WE SIT under open skies, wrapped in the traditional wool stoles of the region and watch the sun set, a fiery orb against the washed-out landscape. Iridescent purple sunbirds and green bee eaters make their last few flurries among the wild cotton and thorn bushes before finding a protected spot.
The log fire dug into the sand blazes to our left, and behind us a musician with a tanned, lined face, curling grey moustache and red turban plays the algoza - a double flute made of bamboo. The scent of turmeric, cumin and coriander seeds waft from the tented kitchen, evoking thoughts of the feast to come. If it weren't for the gin and tonics resting on the elegant wrought-iron and wood camp table, and the waiter, dressed in traditional tunic and pointy embroidered shoes but addressing us in impeccable English, we could be centuries-ago royal inhabitants of the Thar Desert instead of world-weary, 21st century visitors craving the luxuries of solitude and space.
Serenity and space is something India's northwestern state of Rajasthan has in spades - if you know where to look. It also has the bustling, often dirty markets, busy roads, and hot and flustered tourists harassed by trinket-sellers for which India is more commonly known. While Jaipur is the most visited city in Rajasthan, and the lake city of Udaipur probably its most picturesque, going one step further into the wide open vistas of the Thar Desert, which stretches from western Rajasthan into Pakistan, is worth the extra miles.
Jodhpur, known as the Blue City because of the many buildings painted with indigo, and Jaisalmer, sometimes called the Golden City for the amber glow of the sandstone city walls, are two desert gems. Both have imposing forts towering above the buildings below that lend a dramatic personality to the town. While Jaisalmer's sturdy citadel is one of few forts around the world still inhabited, Jodhpur's Mehrangarh Fort stands out for being one of the most impressive in all Rajasthan and the finest existing Hindu fort in India.
Rudyard Kipling called Mehrangarh Fort 'the work of giants', and it is immense: standing 100 feet on a perpendicular cliff, 400 feet above the skyline of Jodhpur, it manages to look invincible and hauntingly delicate at the same time.
Foundations of the fort were laid in 1459 by Rao Jodha, the fifteenth Rathore ruler. The Rathore are a Rajput clan, Rajputs being a dominant Hindu military caste that enjoy a reputation as formidable soldiers. Jodha moved the capital from Mandore, where the fort was already over 1000 years old and was no longer considered safe.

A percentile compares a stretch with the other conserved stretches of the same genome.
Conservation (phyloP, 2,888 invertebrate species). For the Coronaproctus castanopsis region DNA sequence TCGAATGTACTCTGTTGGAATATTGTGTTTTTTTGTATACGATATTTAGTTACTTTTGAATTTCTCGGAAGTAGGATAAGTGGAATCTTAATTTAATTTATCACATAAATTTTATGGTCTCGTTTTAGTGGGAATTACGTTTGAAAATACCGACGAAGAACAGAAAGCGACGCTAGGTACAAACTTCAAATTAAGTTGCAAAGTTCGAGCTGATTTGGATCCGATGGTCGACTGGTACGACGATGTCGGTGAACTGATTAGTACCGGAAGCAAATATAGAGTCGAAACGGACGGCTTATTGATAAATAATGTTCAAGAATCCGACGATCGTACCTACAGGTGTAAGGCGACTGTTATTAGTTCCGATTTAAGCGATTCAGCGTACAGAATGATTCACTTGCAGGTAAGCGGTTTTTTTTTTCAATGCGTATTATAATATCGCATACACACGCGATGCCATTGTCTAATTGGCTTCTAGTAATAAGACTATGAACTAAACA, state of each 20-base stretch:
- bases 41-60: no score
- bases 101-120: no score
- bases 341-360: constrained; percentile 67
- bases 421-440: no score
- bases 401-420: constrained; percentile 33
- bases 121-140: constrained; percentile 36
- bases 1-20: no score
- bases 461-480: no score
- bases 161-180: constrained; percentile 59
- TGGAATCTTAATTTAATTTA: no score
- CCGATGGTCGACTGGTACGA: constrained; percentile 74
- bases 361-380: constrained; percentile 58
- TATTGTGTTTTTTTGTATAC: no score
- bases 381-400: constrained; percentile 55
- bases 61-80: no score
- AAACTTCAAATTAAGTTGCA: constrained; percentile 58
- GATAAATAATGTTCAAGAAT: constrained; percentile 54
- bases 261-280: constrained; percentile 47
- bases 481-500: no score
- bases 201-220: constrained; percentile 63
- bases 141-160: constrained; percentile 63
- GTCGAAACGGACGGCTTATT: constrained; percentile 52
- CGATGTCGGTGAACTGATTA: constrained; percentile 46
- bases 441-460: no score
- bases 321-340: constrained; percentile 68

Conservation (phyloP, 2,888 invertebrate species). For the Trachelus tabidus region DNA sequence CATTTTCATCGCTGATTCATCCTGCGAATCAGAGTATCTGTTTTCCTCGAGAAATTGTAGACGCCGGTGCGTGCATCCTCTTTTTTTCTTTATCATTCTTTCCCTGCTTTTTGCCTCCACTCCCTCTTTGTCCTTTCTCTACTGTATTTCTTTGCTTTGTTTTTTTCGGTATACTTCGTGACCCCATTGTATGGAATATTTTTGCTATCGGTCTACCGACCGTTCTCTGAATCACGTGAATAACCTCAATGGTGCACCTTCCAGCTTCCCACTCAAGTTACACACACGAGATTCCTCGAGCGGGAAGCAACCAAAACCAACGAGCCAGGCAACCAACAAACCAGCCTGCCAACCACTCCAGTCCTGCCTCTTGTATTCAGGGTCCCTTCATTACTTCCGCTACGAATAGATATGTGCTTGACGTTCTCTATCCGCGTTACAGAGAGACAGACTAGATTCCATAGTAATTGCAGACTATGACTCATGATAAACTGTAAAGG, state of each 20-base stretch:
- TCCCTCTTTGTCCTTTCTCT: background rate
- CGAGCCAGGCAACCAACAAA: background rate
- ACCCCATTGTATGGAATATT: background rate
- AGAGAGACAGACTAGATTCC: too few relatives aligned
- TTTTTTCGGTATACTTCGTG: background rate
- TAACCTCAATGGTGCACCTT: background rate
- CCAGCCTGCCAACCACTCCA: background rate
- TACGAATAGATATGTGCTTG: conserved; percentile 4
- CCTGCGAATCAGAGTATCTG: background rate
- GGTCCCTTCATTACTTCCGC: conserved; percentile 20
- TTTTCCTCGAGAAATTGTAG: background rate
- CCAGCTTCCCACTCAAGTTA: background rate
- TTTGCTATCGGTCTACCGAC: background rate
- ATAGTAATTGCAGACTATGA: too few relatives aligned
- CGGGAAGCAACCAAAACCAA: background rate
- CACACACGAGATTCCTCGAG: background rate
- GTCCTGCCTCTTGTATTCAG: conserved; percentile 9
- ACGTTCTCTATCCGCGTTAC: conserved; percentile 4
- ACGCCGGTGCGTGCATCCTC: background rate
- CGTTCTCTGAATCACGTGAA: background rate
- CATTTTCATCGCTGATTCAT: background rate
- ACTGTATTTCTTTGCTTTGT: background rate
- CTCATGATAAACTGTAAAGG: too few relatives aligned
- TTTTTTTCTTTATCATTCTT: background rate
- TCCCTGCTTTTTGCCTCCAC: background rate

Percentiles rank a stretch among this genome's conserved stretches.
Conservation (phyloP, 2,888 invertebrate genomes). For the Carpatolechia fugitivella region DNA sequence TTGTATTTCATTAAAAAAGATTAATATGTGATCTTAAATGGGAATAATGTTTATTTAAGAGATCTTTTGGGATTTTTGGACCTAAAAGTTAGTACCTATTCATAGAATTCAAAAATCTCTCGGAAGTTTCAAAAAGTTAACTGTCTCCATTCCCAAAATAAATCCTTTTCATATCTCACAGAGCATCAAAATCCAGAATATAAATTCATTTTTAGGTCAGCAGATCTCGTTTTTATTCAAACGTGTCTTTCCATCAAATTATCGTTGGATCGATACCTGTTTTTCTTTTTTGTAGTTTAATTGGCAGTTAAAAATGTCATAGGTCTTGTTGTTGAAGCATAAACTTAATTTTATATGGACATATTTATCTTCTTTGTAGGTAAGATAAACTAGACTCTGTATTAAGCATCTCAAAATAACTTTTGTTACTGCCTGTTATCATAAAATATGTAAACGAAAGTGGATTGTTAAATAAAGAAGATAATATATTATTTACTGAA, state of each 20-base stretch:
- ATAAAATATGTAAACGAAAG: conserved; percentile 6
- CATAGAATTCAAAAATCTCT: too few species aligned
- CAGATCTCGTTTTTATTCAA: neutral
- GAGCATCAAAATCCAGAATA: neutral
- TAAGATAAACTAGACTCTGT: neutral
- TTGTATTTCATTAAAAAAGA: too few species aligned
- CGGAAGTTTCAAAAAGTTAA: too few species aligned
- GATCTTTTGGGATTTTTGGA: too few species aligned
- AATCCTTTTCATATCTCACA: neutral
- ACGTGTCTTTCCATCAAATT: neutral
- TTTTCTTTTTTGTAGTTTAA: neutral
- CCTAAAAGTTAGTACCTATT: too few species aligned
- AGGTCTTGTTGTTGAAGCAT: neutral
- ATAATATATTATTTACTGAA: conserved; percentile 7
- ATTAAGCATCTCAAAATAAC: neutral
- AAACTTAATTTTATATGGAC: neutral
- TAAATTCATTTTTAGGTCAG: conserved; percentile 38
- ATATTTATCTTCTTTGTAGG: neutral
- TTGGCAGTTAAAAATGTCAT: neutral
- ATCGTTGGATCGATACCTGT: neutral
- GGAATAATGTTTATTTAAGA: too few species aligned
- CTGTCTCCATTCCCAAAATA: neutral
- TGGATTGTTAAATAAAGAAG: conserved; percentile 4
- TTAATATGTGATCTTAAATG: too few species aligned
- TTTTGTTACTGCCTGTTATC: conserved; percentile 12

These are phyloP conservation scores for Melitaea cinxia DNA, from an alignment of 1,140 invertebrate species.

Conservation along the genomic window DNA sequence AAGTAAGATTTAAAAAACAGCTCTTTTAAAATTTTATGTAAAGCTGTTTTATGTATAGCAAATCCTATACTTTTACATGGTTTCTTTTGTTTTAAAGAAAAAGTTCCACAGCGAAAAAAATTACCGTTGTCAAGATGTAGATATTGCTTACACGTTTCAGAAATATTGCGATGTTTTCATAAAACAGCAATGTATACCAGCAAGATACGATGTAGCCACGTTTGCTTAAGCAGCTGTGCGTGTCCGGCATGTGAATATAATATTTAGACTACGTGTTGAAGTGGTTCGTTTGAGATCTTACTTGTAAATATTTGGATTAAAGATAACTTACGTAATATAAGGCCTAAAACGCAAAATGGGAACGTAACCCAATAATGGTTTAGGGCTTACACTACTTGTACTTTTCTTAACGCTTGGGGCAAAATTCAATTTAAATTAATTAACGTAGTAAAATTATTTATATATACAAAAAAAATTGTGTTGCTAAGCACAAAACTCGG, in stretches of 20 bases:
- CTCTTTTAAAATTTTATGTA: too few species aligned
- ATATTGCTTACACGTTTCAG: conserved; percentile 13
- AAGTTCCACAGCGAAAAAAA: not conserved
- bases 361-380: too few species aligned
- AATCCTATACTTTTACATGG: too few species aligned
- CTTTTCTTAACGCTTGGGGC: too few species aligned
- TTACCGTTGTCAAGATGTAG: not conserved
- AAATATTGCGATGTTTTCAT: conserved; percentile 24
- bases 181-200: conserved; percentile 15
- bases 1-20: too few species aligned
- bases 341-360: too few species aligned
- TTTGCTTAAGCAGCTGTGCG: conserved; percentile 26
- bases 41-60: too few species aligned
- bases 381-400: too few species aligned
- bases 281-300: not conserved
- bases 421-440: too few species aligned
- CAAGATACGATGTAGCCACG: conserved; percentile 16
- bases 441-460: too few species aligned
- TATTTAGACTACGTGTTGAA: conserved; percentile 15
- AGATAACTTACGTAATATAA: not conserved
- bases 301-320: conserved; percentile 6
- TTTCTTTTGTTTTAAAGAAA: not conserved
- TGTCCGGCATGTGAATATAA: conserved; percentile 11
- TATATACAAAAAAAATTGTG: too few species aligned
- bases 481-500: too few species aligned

The site Jodha chose was not entirely auspicious, however, as a hermit living in a cave on the hill cursed the king for disturbing his solitary world with a wish for the citadel to forever suffer a scarcity of water - for Marwars (desert dwellers), a cruel curse indeed. Jodha appeased the gods by building a house for the hermit in his new city and a temple close to the hermit's original cave. More than 500 years later, fresh flowers are placed every morning in the temple to placate the holy man.
Mehranghar Fort also has more violent legends, including that Jodha buried a man alive in the foundations of the fort to ensure it was propitious. In return, the man was promised that his family would forever be looked after by the Rathores, an oath still upheld by the present Maharaja, Gaj Singh II. Many more ghosts of Machiavellian intrigue, patricide and mistress-murder stalk the corridors of this living museum, which has expanded and taken on new styles with each new reign. The citadel is now much bigger than the original structure, with enormous gates commemorating major battles, lavish new rooms, and the main entrance all being later additions over the centuries.
While Mehranghar Fort is the primary attraction of Jodhpur, the city is also famed for its market located next to the clock tower, which marks the centre of the old quarter with its maze of narrow streets. The market offers unbelievable bargains for those who enjoy haggling - everything from handcrafted camelskin slippers, to fine silverwork, beautiful fabrics, and spices.
The drive from Jodhpur is about five hours on a good road, but split the journey by stopping for a traditional Rajasthani lunch at the dignified 14th-century Fort Pokaran, 'the place of five mirages'.
Your vehicle will then come in handy for seeing the sights of Jaisalmer which are spread over a wide distance. The ethereal Lodurva Jain temple, for example, at 16km from the city, is a quiet and soulful spot to visit, and there are impressive havelis on the outskirts of the city. Mool Sagar village, about 8km from Jaisalmer, gives a good idea of how local village life has proceeded unchanged over the centuries.
Jaisalmer is famous for its camel treks through the scrub to the various bands of sand dunes, and travel agents and hotels can arrange anything from a two-hour sunset camel safari with cocktails to many-day trips for the adventurous not averse to riding and sleeping a little rough. While most camps are basic, luxury tented camps do exist and offer an unforgettable and aristocratic experience.
There are plenty of stunning sights within Jaisalmer's fort, including ancient Jain temples and the delightful Raj Mahal royal palace, while a walk along the thick outer walls offer splendid views of the arid landscape stretching far into the distance.
Whether it is hunting for bargains in an ancient bazaar, learning the history of the Maharajas from a fort museum, or enjoying a traditional thali - a hand-beaten silver platter with small bowls of creamy curry, rice, vegetables and pickles - under the stars, Jodhpur and Jaisalmer offer a rich feast for the senses. Then head back to your palace hotel or tented camp to unwind and taste the luxuries of royal life - a sure way to bring out the desert king or queen in you.